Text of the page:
LONGMONT (AP) The cream-colored quilt covered in colorful lilies was so beloved that the family folded it into a wooden box and buried it in their backyard to spare it from falling into enemy hands.
On March 6, 1862, Union forces marched into Pea Ridge, Ark., beginning the Civil War battle that secured Missouri and northern Arkansas for the North. The Pope family, whose land turned into a battleground, buried their family quilt in the ground for safekeeping before they fled.
While it was buried no one knows for sure how long it was before the family returned to dig it up rain seeped through the box and caused the colors to run, leaving behind coffee-colored stains. A rodent nibbled through the binding on one side. Occasionally, a small duck pinfeather wrestles free and pokes through the quilt top.
Longmont resident Jeananne Wright bought the quilt at a Denver antique show in January 1996.
Despite its battle scars, its one of her favorite pieces. Out of a collection of more than 600 quilts dating from 1811 through the present day, thats saying something. And its the story behind the fabric that the 71-year-old said fuels her passions.
When you put a face and a place with it, that quilt to me just comes alive and becomes one of my children. These quilts are like children to me, treasured children, said Wright, a retired fourth-grade teacher from the Jefferson County Public School District.
Wright was the featured quilter at this weekends Interfaith Quilters annual show and sale at First Evangelical Lutheran Church in Longmont. She planned to display more than 40 of her quilts from 1875 to 1900 during the show.
Wright began collecting quilts in 1968, mostly at garage sales and antiques stores, in an effort to preserve material history.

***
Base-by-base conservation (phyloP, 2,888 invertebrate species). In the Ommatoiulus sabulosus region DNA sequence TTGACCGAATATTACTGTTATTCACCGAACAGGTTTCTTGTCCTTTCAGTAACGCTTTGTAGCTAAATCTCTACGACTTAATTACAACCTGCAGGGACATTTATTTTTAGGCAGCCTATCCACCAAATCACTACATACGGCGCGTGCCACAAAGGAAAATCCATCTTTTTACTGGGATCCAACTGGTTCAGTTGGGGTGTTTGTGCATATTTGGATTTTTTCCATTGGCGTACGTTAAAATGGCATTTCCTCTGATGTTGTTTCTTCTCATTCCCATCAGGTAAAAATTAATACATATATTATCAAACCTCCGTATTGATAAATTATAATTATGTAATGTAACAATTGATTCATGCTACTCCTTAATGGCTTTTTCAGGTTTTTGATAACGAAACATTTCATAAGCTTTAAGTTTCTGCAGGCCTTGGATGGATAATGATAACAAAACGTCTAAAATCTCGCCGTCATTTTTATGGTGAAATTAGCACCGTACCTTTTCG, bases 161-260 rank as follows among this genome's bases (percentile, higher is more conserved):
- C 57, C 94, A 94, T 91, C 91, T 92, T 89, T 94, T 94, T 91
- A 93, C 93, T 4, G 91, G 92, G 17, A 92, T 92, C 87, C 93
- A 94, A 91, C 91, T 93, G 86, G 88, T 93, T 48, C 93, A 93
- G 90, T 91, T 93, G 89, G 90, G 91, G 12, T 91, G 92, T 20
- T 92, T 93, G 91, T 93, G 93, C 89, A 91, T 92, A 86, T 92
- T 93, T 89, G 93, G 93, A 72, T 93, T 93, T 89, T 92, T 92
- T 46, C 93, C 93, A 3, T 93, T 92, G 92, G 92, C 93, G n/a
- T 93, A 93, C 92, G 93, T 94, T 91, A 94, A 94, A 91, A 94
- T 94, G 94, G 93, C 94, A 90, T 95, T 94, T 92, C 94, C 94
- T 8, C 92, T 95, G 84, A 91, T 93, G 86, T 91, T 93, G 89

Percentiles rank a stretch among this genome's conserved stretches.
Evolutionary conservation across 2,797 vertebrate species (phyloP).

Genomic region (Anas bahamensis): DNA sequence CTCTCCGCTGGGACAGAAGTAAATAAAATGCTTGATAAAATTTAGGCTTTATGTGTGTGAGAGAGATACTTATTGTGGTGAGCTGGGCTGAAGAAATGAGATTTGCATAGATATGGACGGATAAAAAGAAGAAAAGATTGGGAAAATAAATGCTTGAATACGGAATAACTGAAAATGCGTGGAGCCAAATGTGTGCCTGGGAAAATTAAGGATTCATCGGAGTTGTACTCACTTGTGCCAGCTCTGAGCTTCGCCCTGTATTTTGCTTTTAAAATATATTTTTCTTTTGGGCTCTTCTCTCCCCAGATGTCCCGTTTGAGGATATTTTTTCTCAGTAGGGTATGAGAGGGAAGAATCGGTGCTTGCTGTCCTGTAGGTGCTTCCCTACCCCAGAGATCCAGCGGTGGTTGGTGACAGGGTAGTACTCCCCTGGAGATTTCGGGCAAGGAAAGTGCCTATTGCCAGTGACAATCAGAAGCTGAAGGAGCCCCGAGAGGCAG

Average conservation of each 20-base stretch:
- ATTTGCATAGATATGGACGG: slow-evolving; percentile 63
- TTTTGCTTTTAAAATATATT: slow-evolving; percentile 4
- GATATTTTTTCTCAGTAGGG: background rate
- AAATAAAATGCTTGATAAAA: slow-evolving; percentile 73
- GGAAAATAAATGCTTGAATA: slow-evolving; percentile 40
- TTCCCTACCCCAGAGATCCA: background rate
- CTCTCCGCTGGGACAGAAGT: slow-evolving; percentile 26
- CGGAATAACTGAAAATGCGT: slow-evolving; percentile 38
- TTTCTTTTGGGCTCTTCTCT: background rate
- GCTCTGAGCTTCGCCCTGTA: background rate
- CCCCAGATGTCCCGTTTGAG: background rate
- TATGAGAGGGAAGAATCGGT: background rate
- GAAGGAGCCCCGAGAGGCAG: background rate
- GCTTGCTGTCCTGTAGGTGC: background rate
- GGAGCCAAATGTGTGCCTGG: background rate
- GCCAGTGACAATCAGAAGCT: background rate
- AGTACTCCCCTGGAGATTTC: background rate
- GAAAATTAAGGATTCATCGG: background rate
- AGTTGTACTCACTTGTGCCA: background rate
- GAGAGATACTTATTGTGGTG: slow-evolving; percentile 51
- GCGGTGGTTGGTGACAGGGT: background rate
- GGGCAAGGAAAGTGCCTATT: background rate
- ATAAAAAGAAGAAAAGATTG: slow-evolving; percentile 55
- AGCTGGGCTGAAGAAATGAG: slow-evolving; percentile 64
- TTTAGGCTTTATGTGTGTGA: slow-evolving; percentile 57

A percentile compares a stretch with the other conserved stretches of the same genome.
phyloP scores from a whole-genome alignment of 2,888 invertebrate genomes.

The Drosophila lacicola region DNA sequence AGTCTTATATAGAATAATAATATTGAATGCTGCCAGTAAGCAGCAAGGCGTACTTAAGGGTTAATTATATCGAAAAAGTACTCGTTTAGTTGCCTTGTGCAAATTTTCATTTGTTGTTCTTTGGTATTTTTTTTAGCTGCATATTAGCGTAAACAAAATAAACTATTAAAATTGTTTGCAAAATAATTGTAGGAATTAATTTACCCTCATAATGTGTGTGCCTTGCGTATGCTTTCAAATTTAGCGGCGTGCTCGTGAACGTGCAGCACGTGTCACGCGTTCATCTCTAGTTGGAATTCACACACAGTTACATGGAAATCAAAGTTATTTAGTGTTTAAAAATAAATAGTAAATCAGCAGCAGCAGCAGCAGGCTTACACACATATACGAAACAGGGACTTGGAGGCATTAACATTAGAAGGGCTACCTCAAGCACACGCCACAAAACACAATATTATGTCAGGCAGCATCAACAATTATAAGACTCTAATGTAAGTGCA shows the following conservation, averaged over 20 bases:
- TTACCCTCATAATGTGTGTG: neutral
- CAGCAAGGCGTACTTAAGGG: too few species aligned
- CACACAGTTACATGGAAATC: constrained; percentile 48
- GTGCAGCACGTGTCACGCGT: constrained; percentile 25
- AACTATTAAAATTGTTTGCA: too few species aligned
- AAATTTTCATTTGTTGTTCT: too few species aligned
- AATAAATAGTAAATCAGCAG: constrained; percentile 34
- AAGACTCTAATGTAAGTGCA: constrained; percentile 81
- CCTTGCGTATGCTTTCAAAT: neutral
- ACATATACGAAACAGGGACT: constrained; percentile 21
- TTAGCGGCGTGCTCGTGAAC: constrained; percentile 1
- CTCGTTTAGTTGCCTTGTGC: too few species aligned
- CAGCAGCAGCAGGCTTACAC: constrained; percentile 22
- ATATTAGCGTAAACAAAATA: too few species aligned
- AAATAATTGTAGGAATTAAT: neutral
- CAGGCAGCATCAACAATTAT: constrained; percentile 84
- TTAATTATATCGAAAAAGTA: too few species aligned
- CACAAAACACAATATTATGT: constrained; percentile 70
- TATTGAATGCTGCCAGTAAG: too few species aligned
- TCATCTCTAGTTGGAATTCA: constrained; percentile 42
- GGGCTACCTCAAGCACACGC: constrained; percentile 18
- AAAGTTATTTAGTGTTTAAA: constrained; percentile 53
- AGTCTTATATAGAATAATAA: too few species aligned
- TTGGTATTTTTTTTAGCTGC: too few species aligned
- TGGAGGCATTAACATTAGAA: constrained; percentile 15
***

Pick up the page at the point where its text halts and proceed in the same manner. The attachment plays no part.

When she and her husband left their home in Lakewood in December 1992 and moved to Longmont, Wright said, she had about 50 quilts. She carefully loaded the 18 best ones into a cardboard box and naively labeled it, Best quilts.
That box never made it to Longmont.
Instead, Wright received a $6,800 insurance check for the stolen quilts. That gave her enough seed money to start collecting historic quilts.
My mission is to save quilts, to treasure the stories and in treasuring the stories, to see if I can find out who made them and then honor that person in my lectures, said Wright, who lectures about the history of quilts and textiles.
She is also one of about 100 appraisers in Canada and the United States registered with the American Quilters Society.
Today, Wrights collection includes the oldest documented quilt in Colorado, titled Cockscomb and Princes Feather. The quilts creator, Susan Adair of Blackhawk, started working on it in 1859 and finished it in 1917.
Another rare piece hails from 16-year-old Virginian Janet A. Campbell, who created a floral counterpane in 1820 by cutting floral designs from expensive English fabric and then appliquéing them onto a bed sheet.
Aside from collecting, Wright also rescues quilt tops just the pretty top layer of a quilt and adds batting and backing to complete the piece. She has completed about 50 of them so far, though her arthritis slows the process to a point where Wright uses pliers to pull her needle through the thick backing.
Though Wright daydreams about the original creator Why was the quilt never finished? Maybe the woman fell ill? Was she too busy taking care of her children to quilt? Did she die? the responsibility of finishing another persons quilt weighs on her mind.
I take it very seriously, she said. In other words, I hadnt thought of myself as being very patient, but with the first one I did, I decided you have to do it slowly and carefully or dont do it at all.